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Your Environment. Your Health.

ACUTE AND CHRONIC EFFECTS OF AN EXTREME WOOD SMOKE EXPOSURE EVENT IN A RURAL COMMUNITY

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Principal Investigator: Migliaccio, Christopher Todd
Institute Receiving Award University Of Montana
Location Missoula, MT
Grant Number R21ES029679
Funding Organization National Institute of Environmental Health Sciences
Award Funding Period 01 Mar 2018 to 28 Feb 2022
DESCRIPTION (provided by applicant): Acute and chronic effects of an extreme wood smoke exposure event in a rural community Abstract The recent wildfire season in the western United States resulted in many communities being exposed to high particulate matter (PM) levels. Among the more heavily impacted communities, Seeley Lake, MT experienced average daily levels of >200 µg/m3 PM2.5 from July 31 to September 18, 2017, including several sustained exceedances of 1 mg/m3 PM2.5. This event presents as both a concern to the impacted communities and an opportunity to gain new information that could be used to inform risk guidance and prevention strategies for extreme woodsmoke exposures. Our team conducted a rapid response screening activity shortly following the wildland fire event in Seeley Lake to capture physiological and mental health measures as well as community response to public health messaging. The proposed follow-up study is particularly important as the differential health impacts of woodsmoke PM2.5 and fossil fuel PM2.5 are not well known. Furthermore, based on the increasing number of fires in the western US over the past couple of decades, there is concern that the number of individuals exposed to high levels of woodsmoke PM2.5 for more extended periods of time will continue to increase. Therefore, the purpose of this Time Sensitive Research Opportunities in Environmental Health Sciences R21 application is to fill this gap of knowledge and address the impacts of the recent fire season by obtaining clinical outcomes, bio-specimens and questionnaire data to identify the acute impacts on human health in Seeley Lake as well as a comparison community. We will also develop a strategy for long-term follow- up studies to determine chronic health impacts from these exposures. We propose to test the central hypothesis that sustained (> 1 month) exposure to hazardous levels of smoke from wildfires results in long-term adverse health effects. We will use the following two aims to test this hypothesis: Aim 1: Exposure to high levels of wood smoke-derived PM2.5 will result in sustained (greater than 6 months) adverse cardiovascular and respiratory health effects. Aim 2: Exposure to high levels of wood smoke-derived will result in sustained (greater than 6 months) adverse mental health effects. This proposal is based on the expertise in the Center for Environmental Health Sciences (CEHS) and the School of Pharmacy to study wood smoke health effects. We have: 1) expertise in wood smoke studies, 2) a unique wood smoke exposure research core, 3) a mobile IPHARM (ImProving Health Among Rural Montanans) resource that has extensive experience in working with rural Montana communities to conduct multidisciplinary health care screenings, 4) the extensive core facilities at CEHS to conduct analyses of small bio-specimens, and 5) we hosted an international conference on wood smoke health effects funded by the CDC 1. Less understood is the extent and duration of health effects following a sustained, high-level exposure, including long-term outcomes.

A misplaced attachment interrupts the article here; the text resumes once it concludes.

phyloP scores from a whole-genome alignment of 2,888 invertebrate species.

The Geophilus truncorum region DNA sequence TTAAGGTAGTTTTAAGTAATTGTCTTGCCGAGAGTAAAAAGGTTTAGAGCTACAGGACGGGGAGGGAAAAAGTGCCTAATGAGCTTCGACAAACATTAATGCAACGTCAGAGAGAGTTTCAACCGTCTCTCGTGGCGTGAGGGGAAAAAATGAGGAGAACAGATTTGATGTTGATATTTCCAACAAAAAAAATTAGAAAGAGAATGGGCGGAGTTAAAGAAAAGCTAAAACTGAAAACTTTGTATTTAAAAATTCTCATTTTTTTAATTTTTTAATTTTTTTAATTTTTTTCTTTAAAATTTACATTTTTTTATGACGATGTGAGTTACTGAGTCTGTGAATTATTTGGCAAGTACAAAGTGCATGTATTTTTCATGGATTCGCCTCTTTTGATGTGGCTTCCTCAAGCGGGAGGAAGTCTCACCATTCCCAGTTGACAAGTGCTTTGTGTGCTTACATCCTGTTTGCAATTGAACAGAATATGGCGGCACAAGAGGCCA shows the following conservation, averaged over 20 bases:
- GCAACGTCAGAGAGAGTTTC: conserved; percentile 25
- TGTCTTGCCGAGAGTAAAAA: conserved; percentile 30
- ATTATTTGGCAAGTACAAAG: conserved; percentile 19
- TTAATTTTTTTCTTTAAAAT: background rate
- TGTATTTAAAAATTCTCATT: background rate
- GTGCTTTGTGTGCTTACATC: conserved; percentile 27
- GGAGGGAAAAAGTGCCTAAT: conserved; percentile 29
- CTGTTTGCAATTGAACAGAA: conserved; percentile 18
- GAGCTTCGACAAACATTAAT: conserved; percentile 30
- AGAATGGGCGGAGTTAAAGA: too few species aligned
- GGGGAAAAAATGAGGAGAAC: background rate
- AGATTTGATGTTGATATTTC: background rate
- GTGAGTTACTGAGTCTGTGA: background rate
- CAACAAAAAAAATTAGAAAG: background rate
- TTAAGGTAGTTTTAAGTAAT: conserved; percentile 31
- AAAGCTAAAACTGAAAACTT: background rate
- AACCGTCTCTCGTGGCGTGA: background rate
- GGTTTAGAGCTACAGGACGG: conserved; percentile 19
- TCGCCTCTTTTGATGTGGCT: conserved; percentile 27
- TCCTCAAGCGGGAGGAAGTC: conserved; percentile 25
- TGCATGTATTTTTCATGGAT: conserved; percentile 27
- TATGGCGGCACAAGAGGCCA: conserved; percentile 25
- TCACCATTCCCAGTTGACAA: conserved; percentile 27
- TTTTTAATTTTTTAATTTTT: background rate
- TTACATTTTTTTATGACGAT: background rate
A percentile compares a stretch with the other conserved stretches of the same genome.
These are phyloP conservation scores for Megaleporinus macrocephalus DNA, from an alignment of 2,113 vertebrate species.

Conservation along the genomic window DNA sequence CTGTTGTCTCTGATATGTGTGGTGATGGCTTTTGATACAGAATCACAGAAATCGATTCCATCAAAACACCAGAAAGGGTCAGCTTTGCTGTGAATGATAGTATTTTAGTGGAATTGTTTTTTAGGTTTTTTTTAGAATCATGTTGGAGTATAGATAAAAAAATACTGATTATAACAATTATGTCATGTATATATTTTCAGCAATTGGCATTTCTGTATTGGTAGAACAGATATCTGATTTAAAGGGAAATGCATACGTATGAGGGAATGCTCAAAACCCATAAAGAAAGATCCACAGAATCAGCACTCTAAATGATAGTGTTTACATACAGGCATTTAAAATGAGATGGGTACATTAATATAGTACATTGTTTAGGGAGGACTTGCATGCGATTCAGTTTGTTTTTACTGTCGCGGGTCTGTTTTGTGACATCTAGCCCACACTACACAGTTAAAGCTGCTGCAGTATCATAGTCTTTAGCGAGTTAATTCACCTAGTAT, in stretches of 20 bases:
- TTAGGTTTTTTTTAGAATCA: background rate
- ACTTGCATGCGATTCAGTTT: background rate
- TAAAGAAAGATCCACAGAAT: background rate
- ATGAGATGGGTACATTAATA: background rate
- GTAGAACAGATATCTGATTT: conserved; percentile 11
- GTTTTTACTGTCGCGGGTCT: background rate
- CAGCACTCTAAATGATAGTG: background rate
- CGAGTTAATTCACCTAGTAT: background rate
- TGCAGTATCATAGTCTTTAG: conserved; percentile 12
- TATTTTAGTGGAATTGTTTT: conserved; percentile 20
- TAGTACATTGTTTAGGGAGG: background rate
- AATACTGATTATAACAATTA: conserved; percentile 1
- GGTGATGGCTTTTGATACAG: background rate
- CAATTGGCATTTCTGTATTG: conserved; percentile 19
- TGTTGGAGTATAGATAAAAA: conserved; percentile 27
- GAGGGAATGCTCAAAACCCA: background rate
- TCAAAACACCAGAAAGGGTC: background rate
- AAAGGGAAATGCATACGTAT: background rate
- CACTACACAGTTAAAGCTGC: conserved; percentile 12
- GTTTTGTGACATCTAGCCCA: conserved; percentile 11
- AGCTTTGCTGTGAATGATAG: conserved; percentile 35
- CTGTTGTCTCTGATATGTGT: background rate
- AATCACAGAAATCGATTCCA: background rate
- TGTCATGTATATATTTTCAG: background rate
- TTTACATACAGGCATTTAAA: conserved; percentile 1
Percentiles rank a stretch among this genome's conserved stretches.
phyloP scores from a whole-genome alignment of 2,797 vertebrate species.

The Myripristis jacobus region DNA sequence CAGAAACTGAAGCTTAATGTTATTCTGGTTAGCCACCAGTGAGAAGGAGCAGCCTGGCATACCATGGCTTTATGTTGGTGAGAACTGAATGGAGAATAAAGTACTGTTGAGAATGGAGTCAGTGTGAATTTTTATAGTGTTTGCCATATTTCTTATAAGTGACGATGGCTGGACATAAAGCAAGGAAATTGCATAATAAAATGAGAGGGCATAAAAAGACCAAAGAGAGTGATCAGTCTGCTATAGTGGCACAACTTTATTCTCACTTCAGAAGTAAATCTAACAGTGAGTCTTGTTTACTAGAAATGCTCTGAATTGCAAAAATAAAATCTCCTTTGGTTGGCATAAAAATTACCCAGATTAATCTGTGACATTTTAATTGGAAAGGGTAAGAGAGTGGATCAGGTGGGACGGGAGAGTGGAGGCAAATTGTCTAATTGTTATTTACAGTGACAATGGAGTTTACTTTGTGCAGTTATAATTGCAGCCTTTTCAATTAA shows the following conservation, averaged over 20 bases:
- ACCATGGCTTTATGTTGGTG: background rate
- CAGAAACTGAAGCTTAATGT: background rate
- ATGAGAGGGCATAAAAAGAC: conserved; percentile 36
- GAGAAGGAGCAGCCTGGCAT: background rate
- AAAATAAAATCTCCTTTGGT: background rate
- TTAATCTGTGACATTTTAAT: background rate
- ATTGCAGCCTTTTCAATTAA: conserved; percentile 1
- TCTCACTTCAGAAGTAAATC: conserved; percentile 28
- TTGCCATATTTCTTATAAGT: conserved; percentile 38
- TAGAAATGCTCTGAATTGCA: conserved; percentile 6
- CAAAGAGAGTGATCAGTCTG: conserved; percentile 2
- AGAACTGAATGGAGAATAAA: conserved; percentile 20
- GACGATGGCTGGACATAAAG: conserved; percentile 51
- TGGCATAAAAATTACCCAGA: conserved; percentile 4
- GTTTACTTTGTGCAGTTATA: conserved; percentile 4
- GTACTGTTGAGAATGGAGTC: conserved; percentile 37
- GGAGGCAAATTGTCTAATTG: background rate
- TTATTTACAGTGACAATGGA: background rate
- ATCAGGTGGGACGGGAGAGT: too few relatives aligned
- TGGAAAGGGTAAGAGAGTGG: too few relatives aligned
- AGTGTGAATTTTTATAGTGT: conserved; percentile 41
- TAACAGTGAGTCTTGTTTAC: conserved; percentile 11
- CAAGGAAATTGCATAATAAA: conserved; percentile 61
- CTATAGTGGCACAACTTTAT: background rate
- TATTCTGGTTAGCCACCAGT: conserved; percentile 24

Science Code(s)/Area of Science(s) Primary: 15 - Exposure Assessment/Exposome
Publications See publications associated with this Grant.
Program Officer Carol Shreffler
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